viernes, 11 de enero de 2019

Cervical Cancer Awareness Month - January 2019

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January is Cervical Cancer Awareness Month, which provides a chance to raise awareness about cervical cancer, and the HPV vaccine that can help prevent it, and other cancers, from ever developing. Every year in the United States, HPV causes 10,800 cases of cervical cancer. Fortunately, HPV vaccination could prevent most of these cancers.

Cervical cancer is just the tip of the iceberg

Every year in the United States, there are nearly 300,000 cases of high-grade cervical lesions, which may require invasive testing and treatment. HPV also causes cancers of the vagina and vulva in women; cancers of the penis in men; and cancers of the anus and oropharynx (back of the throat) in men and women. In total, HPV causes 33,700 cases of cancer in men and women every year in the U.S. HPV vaccination could prevent more than 90% of these cancers, 31,200 cases every year, from developing.

While doctors routinely screen for cervical cancer, there are no recommended cancer screening tests for the other types of cancers caused by HPV infections. These cancers may not be detected until they cause health problems.



Educate parents and clinicians on the benefits of HPV vaccination

HPV is so common that nearly all men and women get it at some point in their lives. CDC resources  are available to assist in the educating parents on the burden of disease associated with HPV and the benefits of vaccination.

Recommend HPV vaccine for all preteens

CDC recommends all girls and boys who are 11 or 12 years old get two doses of HPV vaccine. The vaccination series can be started at age 9 years. Your recommendation is the number one reason parents decide to get HPV vaccine for their child. Recommend HPV vaccine the same way and same day you recommend the Tdap and meningococcal conjugate vaccines.


Ensure consistent messages about HPV vaccination importance

Get your whole office or organization involved in HPV cancer prevention through communicating effectively with parents and partners about HPV vaccination and implementing systems to ensure all preteens are vaccinated.

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Here are additional resources to help educate clinicians and their staff about the importance of HPV vaccination as cancer prevention and how to make effective vaccine recommendations.

  • Hear firsthand what it’s like to be a survivor of HPV cancer in the American Cancer Society’s Survivor video series.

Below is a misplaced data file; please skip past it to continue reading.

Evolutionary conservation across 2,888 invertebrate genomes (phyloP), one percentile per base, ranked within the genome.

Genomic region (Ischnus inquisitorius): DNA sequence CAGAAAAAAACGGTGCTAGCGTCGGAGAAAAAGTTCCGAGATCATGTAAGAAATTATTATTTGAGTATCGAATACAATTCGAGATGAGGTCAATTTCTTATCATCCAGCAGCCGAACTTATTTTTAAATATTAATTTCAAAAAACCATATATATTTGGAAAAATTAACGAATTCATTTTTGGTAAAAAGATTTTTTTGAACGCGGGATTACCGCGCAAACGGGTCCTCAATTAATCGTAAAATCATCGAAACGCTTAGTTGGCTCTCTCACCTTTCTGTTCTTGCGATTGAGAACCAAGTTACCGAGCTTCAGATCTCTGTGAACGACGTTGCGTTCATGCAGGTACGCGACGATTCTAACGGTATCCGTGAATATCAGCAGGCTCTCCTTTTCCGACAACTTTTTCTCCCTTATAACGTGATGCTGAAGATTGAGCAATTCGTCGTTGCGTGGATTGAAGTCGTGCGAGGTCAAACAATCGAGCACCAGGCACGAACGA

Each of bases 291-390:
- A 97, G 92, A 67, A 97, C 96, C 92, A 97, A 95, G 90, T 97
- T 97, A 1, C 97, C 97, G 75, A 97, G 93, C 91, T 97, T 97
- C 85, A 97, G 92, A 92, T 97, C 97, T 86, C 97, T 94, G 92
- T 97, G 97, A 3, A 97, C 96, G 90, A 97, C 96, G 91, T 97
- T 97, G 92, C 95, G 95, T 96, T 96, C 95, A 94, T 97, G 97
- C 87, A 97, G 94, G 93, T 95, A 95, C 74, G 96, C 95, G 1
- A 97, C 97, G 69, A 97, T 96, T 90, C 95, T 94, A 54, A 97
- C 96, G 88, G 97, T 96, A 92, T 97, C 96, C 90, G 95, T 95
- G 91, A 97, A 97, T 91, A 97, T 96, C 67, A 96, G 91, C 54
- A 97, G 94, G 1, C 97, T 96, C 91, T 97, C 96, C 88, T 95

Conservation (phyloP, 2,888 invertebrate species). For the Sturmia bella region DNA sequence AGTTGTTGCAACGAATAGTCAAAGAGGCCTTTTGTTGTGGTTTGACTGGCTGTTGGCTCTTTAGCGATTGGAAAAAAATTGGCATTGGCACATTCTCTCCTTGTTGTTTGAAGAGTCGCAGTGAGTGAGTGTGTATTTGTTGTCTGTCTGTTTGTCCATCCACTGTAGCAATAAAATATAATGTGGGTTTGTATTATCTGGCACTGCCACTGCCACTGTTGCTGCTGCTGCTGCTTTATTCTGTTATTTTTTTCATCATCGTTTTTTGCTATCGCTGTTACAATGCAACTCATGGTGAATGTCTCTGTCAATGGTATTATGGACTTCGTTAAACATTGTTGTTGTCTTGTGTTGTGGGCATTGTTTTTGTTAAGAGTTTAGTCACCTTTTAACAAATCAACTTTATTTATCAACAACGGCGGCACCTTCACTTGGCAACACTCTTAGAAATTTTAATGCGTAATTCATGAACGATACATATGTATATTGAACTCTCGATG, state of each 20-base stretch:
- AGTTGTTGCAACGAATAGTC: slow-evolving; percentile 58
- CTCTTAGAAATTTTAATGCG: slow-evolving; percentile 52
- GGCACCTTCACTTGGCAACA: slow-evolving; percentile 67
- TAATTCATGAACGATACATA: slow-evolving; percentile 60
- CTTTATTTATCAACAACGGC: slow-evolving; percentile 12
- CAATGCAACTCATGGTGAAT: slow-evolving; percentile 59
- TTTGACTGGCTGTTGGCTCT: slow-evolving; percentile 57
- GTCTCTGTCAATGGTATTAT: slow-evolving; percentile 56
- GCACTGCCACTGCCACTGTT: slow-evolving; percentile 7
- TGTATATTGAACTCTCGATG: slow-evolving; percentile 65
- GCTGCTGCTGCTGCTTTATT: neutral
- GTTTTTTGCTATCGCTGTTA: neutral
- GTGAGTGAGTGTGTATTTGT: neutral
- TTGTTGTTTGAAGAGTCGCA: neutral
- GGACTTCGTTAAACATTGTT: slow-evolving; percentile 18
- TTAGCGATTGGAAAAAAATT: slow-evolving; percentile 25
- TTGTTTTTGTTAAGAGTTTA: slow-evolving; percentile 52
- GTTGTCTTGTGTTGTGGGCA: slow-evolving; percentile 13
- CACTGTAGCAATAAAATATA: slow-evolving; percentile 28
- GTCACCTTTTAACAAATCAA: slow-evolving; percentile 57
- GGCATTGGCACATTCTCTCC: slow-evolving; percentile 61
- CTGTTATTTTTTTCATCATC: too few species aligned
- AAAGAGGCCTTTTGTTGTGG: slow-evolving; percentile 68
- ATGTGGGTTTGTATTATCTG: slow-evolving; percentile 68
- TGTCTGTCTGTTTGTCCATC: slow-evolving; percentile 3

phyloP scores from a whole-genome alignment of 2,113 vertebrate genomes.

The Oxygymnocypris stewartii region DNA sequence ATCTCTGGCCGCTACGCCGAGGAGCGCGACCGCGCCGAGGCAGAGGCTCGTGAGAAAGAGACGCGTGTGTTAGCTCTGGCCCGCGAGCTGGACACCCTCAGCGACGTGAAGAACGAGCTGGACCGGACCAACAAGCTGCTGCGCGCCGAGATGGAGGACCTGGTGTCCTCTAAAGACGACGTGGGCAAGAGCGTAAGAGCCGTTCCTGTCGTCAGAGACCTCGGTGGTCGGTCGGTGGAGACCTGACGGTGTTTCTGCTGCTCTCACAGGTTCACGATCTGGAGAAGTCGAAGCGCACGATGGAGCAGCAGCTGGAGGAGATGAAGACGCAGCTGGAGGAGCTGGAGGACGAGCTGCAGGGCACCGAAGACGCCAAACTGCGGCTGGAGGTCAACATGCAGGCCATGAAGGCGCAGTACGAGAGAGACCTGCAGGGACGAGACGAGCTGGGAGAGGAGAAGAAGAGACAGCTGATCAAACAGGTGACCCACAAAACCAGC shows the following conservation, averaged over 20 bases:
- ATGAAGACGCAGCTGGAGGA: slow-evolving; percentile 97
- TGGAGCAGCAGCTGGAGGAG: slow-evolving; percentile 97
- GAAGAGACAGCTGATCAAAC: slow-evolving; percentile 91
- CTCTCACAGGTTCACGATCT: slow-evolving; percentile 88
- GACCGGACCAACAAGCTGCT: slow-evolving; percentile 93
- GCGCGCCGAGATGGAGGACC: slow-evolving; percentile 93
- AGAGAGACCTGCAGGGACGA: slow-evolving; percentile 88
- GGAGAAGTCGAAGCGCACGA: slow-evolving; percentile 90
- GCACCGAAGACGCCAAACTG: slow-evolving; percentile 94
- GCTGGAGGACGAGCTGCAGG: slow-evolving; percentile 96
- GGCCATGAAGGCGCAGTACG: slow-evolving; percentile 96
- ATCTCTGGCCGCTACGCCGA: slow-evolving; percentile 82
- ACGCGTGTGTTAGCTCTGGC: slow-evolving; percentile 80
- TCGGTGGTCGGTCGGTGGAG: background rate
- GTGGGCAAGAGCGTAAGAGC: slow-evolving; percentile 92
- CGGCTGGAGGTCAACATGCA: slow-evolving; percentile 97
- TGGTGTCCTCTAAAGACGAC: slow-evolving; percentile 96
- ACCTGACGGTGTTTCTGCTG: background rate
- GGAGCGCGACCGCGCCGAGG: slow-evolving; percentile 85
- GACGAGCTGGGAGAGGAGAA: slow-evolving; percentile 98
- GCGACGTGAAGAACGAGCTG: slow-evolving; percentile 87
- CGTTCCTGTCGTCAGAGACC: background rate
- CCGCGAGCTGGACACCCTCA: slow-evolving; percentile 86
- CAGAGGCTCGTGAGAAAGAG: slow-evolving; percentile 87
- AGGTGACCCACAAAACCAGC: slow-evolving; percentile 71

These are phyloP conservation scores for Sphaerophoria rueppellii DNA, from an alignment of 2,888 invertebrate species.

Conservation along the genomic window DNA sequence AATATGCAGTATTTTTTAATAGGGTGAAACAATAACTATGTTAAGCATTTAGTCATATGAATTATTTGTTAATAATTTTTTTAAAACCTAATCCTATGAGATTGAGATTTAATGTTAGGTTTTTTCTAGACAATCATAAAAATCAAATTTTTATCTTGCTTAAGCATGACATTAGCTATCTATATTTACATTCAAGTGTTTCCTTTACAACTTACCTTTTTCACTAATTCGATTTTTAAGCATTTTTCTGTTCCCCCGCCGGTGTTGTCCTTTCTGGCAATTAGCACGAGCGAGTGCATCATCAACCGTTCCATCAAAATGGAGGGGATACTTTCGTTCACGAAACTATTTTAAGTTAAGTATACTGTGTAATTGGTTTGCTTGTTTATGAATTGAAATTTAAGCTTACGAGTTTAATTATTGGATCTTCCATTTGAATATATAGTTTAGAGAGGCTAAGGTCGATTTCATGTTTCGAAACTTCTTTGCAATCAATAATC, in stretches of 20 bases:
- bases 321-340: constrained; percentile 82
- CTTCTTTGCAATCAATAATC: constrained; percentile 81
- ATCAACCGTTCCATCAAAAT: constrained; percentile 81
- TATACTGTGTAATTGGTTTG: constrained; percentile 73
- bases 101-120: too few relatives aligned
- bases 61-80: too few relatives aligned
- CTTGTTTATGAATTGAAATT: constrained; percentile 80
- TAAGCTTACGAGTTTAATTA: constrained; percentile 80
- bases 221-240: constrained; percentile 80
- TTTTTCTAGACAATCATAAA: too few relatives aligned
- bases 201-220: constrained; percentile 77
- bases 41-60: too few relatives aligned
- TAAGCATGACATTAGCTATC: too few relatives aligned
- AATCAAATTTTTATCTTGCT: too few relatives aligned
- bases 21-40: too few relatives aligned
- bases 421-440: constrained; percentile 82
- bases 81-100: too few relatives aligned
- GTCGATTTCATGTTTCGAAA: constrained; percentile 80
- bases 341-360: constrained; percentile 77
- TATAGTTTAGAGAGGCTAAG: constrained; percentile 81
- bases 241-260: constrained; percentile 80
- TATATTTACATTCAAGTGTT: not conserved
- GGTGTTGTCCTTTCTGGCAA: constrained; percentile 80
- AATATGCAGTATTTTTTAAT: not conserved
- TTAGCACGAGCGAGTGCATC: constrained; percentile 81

• Check out AAP’s HPV Champion Toolkit to help you educate other healthcare professionals, discuss HPV vaccination with parents, make necessary changes in your practice to improve HPV vaccination rates. 

  • Download the new app from American Academy of Pediatrics, Academic Pediatric Association, and Kognito. The HPV Vaccine: Same Way, Same Day™ app is a brief, interactive role-play simulation designed to enhance healthcare professionals’ ability to introduce the HPV vaccine and address parents’ concerns. You can download the app on the Google Play Store or the Apple iTunes Store.  

HPV Grand Rounds


CDC Grand Rounds

"Cervical Cancer Control in the 21st Century"

Tuesday, January 15, 2019 1-2 p.m. (EST)

Each year more than 4,000 U.S. women die from cervical cancer, the 4th most common cancer in women worldwide. Over 90% of cases of cervical cancer are associated with human papillomavirus (HPV) and the risk of cancer varies among the different HPV strains.  Fortunately, cervical cancer can be prevented through HPV vaccination and screening, which include Papanicolaou (Pap) and HPV DNA tests. These tests detect abnormal cells before they become cancerous (precancers).

Topics include:

“Cervical Cancer Control in the 21st Century

“HPV Vaccines Are Key to Preventing Future Cervical Cancer”

“Novel Tools for Screening in High- and Low-Resource Settings”

“Local Perspective: The Challenges of Cervical Cancer Prevention in Border Counties”



-List key measures of burden of disease involving morbidity, mortality, and/or cost.

-Describe evidence-based preventive -interventions and the status of their implementations.

-Identify one key prevention science research gap.

-Name one key indicator by which progress and meeting prevention goals is measured.


CDC sessions are open to the public:

A live webcast will be available on the CDC Grand Rounds website. Open captions are provided. The link will be live five minutes before the presentation. Sessions are posted 3-4 days after each presentation to the On Demand page of our website. 

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